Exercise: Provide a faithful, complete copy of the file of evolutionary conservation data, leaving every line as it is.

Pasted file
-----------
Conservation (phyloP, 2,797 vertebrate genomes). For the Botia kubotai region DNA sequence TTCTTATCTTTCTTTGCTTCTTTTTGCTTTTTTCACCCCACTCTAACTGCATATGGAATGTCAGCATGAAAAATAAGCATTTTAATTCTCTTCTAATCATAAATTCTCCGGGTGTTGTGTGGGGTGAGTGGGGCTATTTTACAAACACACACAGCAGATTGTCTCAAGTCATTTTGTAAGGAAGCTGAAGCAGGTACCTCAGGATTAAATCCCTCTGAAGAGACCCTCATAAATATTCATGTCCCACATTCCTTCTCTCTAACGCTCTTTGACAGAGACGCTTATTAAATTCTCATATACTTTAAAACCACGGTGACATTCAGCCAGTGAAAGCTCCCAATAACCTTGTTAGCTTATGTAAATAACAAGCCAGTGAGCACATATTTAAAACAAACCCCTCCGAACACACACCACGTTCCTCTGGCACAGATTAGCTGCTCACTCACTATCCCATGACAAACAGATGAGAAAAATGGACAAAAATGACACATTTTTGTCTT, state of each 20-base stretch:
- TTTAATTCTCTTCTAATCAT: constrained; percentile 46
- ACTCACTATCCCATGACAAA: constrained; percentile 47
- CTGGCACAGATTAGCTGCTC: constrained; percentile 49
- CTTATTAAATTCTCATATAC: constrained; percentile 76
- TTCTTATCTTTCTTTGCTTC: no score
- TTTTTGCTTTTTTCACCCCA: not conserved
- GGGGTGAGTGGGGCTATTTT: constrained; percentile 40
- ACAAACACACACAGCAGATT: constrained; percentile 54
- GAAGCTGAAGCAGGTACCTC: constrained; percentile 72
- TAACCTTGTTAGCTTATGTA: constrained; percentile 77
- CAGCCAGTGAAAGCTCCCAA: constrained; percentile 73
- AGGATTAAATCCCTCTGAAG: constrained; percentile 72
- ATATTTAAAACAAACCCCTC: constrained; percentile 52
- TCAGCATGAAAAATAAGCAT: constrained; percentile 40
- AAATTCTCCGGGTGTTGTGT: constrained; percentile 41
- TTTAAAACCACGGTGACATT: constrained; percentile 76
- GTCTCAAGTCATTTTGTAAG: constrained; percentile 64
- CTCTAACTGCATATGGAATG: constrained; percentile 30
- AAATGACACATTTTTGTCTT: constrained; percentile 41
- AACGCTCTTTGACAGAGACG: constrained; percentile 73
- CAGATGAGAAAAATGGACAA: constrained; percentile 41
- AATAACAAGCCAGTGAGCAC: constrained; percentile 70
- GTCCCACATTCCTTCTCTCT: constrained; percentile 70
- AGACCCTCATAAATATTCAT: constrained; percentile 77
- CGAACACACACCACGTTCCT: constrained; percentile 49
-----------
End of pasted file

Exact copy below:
Conservation (phyloP, 2,797 vertebrate genomes). For the Botia kubotai region DNA sequence TTCTTATCTTTCTTTGCTTCTTTTTGCTTTTTTCACCCCACTCTAACTGCATATGGAATGTCAGCATGAAAAATAAGCATTTTAATTCTCTTCTAATCATAAATTCTCCGGGTGTTGTGTGGGGTGAGTGGGGCTATTTTACAAACACACACAGCAGATTGTCTCAAGTCATTTTGTAAGGAAGCTGAAGCAGGTACCTCAGGATTAAATCCCTCTGAAGAGACCCTCATAAATATTCATGTCCCACATTCCTTCTCTCTAACGCTCTTTGACAGAGACGCTTATTAAATTCTCATATACTTTAAAACCACGGTGACATTCAGCCAGTGAAAGCTCCCAATAACCTTGTTAGCTTATGTAAATAACAAGCCAGTGAGCACATATTTAAAACAAACCCCTCCGAACACACACCACGTTCCTCTGGCACAGATTAGCTGCTCACTCACTATCCCATGACAAACAGATGAGAAAAATGGACAAAAATGACACATTTTTGTCTT, state of each 20-base stretch:
- TTTAATTCTCTTCTAATCAT: constrained; percentile 46
- ACTCACTATCCCATGACAAA: constrained; percentile 47
- CTGGCACAGATTAGCTGCTC: constrained; percentile 49
- CTTATTAAATTCTCATATAC: constrained; percentile 76
- TTCTTATCTTTCTTTGCTTC: no score
- TTTTTGCTTTTTTCACCCCA: not conserved
- GGGGTGAGTGGGGCTATTTT: constrained; percentile 40
- ACAAACACACACAGCAGATT: constrained; percentile 54
- GAAGCTGAAGCAGGTACCTC: constrained; percentile 72
- TAACCTTGTTAGCTTATGTA: constrained; percentile 77
- CAGCCAGTGAAAGCTCCCAA: constrained; percentile 73
- AGGATTAAATCCCTCTGAAG: constrained; percentile 72
- ATATTTAAAACAAACCCCTC: constrained; percentile 52
- TCAGCATGAAAAATAAGCAT: constrained; percentile 40
- AAATTCTCCGGGTGTTGTGT: constrained; percentile 41
- TTTAAAACCACGGTGACATT: constrained; percentile 76
- GTCTCAAGTCATTTTGTAAG: constrained; percentile 64
- CTCTAACTGCATATGGAATG: constrained; percentile 30
- AAATGACACATTTTTGTCTT: constrained; percentile 41
- AACGCTCTTTGACAGAGACG: constrained; percentile 73
- CAGATGAGAAAAATGGACAA: constrained; percentile 41
- AATAACAAGCCAGTGAGCAC: constrained; percentile 70
- GTCCCACATTCCTTCTCTCT: constrained; percentile 70
- AGACCCTCATAAATATTCAT: constrained; percentile 77
- CGAACACACACCACGTTCCT: constrained; percentile 49